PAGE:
Companies can save a great deal of money on technology projects when they choose to outsource development. When selecting an outsourced development team, companies can look close to home, or they can save even more money by seeking out offshore or “near-shore” developers.
Just like it sounds, offshore outsourcing involves hiring a development team overseas—often in India, China or Eastern Europe. Near-shore outsourcing happens closer to home—usually in Mexico, Latin America, or Central America. Each arrangement has advantages and trade-offs, but both are typically cheaper than domestic development.
Near-shore pros and cons
Near-shore development teams offer the advantage of being in the same or similar time zones as the hiring company, which makes collaboration, communication, and problem-solving much easier. Project leaders can travel to on-site, in-person meetings with near-shore teams in just a few hours. A near-shore team is also likely to have fewer cultural and working differences with the hiring company than an offshore team does. If the near-shore team is in Canada or Mexico, the North American Free Trade Agreement (NAFTA), and its proposed successor, the U.S. Mexico Canada Agreement (USMCA) provide visa privileges for both Mexicans and Americans traveling between the two countries for work, as well as protection of intellectual property.
On the other hand, near-shore developers’ hourly rates are typically more expensive than offshore developers’ rates. This hourly cost does not take into account, though, the indirect costs of having to spend more time on communication and coordination\synchronization with offshore teams.
Off-shore advantages and drawbacks
Offshoring offers the obvious advantage of a global talent pool; in a time when software developers are in high demand, it’s helpful to have a world-wide selection of candidates to choose from. Selecting a development team from an emerging economy typically ensures very low labor costs. And having a team overseas in a different time zone enables the company to provide its customers with 24-hour (or nearly 24-hour) product support after the product is brought to market.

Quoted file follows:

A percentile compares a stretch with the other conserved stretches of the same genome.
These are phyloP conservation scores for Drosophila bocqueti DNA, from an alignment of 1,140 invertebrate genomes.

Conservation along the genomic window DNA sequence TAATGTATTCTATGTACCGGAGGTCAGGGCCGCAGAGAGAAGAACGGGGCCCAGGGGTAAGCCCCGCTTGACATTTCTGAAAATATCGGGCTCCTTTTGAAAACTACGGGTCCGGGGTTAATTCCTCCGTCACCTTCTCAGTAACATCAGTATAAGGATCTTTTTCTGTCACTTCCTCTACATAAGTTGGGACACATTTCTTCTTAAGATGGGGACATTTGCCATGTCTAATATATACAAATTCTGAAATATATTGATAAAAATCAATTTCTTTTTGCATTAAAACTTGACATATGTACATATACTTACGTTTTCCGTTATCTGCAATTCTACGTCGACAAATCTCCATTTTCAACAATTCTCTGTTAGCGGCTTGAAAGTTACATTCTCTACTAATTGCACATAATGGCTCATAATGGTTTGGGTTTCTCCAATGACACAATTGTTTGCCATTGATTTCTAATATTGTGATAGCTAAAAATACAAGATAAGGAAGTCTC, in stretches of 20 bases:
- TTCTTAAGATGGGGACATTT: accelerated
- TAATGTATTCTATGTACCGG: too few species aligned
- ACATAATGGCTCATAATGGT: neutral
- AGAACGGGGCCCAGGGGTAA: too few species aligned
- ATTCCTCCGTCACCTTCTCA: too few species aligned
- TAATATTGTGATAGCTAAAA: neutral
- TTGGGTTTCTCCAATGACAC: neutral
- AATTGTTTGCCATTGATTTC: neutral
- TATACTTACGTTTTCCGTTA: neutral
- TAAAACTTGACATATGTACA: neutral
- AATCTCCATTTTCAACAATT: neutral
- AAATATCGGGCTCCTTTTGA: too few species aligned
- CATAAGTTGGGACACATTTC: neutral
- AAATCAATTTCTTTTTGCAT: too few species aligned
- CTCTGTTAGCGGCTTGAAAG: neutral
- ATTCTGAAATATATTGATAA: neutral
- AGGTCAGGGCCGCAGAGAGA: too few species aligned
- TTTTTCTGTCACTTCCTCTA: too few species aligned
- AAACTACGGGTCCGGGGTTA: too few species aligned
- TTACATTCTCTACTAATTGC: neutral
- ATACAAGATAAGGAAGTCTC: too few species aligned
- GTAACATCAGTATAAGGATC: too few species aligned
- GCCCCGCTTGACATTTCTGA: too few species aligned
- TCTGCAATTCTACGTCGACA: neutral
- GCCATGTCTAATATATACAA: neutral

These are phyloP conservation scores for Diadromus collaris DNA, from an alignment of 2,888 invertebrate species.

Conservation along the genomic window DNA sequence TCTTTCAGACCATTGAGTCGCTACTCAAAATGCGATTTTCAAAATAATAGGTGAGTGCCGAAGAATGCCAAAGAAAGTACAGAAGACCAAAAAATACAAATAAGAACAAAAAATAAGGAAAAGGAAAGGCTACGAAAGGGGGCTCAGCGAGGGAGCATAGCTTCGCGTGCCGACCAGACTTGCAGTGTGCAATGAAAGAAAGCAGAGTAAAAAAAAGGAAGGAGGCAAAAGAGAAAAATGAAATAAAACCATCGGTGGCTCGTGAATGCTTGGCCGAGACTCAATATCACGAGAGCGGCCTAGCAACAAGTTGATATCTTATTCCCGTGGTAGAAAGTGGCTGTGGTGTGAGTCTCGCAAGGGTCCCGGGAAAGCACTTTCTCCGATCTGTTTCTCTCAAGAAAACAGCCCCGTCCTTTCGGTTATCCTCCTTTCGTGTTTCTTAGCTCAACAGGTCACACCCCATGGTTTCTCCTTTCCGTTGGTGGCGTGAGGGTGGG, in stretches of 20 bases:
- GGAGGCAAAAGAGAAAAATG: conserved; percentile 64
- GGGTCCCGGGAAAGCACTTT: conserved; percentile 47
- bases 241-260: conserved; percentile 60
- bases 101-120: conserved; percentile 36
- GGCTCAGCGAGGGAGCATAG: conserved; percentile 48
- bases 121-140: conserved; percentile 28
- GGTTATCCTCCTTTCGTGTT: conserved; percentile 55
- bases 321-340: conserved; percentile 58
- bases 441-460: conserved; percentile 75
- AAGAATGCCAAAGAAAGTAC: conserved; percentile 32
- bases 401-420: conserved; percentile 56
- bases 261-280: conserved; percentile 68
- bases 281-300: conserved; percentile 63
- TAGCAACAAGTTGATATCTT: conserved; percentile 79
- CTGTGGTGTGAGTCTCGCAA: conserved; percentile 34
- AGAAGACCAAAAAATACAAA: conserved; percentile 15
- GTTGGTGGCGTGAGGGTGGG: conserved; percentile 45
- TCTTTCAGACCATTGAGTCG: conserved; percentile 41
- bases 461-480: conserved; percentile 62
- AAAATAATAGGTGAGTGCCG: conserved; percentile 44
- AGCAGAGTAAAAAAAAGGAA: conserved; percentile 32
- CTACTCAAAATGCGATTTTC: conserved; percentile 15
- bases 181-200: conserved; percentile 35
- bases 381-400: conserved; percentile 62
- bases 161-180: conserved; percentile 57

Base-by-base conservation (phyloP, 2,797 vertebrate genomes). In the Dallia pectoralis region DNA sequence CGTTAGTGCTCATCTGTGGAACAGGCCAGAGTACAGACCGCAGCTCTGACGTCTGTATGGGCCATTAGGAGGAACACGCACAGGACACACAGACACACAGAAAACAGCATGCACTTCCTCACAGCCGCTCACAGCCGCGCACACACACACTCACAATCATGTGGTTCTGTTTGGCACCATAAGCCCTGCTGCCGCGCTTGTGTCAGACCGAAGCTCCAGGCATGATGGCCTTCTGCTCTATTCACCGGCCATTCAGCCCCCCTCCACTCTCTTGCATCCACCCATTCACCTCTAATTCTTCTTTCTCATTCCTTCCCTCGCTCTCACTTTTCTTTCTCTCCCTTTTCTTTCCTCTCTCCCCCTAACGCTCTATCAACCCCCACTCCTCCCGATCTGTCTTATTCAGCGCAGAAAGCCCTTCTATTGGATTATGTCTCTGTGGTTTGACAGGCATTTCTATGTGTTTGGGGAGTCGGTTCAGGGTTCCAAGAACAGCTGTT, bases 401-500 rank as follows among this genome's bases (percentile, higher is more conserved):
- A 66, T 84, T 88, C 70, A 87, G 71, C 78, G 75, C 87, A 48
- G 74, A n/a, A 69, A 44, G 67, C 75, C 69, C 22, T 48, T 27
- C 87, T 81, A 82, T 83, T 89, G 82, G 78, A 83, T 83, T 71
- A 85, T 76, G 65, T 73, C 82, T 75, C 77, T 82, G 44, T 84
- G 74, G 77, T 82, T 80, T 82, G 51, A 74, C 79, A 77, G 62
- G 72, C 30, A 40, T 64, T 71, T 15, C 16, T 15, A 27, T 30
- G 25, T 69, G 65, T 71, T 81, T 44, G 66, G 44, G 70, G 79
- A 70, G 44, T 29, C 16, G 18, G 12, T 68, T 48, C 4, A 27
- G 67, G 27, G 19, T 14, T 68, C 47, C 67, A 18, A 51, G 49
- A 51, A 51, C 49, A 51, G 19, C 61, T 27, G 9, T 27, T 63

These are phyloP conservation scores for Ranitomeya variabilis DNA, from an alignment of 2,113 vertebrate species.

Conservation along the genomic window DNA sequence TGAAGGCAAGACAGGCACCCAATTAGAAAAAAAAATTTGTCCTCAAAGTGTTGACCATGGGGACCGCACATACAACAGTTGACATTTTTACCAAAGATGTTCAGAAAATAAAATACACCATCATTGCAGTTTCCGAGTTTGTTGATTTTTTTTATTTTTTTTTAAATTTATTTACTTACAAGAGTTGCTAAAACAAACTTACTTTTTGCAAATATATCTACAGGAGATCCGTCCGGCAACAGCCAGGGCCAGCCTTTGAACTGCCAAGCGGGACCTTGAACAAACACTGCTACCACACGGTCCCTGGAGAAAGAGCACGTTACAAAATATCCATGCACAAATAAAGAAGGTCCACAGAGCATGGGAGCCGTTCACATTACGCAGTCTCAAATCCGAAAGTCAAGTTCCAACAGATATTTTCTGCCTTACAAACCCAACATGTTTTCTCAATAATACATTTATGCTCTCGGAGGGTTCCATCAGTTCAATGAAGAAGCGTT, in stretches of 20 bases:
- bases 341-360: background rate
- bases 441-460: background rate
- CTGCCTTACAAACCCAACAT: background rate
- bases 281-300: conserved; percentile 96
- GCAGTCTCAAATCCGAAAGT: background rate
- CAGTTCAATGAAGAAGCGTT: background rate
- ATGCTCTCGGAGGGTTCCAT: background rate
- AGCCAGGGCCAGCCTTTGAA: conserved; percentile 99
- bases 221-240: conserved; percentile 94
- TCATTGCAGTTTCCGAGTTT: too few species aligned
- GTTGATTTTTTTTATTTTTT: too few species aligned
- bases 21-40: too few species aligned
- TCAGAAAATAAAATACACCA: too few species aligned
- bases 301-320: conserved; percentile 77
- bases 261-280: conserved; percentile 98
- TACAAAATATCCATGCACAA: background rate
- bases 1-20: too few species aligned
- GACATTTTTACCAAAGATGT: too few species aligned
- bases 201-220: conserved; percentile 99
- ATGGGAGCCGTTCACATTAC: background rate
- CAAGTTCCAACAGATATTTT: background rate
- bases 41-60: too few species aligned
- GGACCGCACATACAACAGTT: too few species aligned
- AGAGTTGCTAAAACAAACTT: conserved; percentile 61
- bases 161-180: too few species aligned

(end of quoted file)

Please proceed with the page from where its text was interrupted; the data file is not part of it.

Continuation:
These advantages are undermined, however, by some significant drawbacks. If the development team does not fluently speak the hiring company’s native language, they may misinterpret project requirements, which can cause costly delays. Requirements need to be extremely well-defined. The domestic project team may have to spend a lot of extra time carefully explaining requirements and sharing domain knowledge with the offshore team. Moreover, when the domestic project team and the outsourced development team are in different time zones, Agile development—which requires extensive interaction and collaboration, as well as multiple iterations—is difficult if not impossible. Timely troubleshooting during the project is also challenging when the outsourced development team is in an overseas time zone.
Making the decision
Choosing between an offshore or near-shore development team depends on the company’s priorities—for both the project and its overall business. If keeping costs as low as possible is the top priority, then an offshore team is probably the best option. The company should keep in mind, though, that some of those savings may be consumed by extra time spent on communication, travel, and production delays. A near-shore team may ultimately prove to be the easier, more cost-effective choice.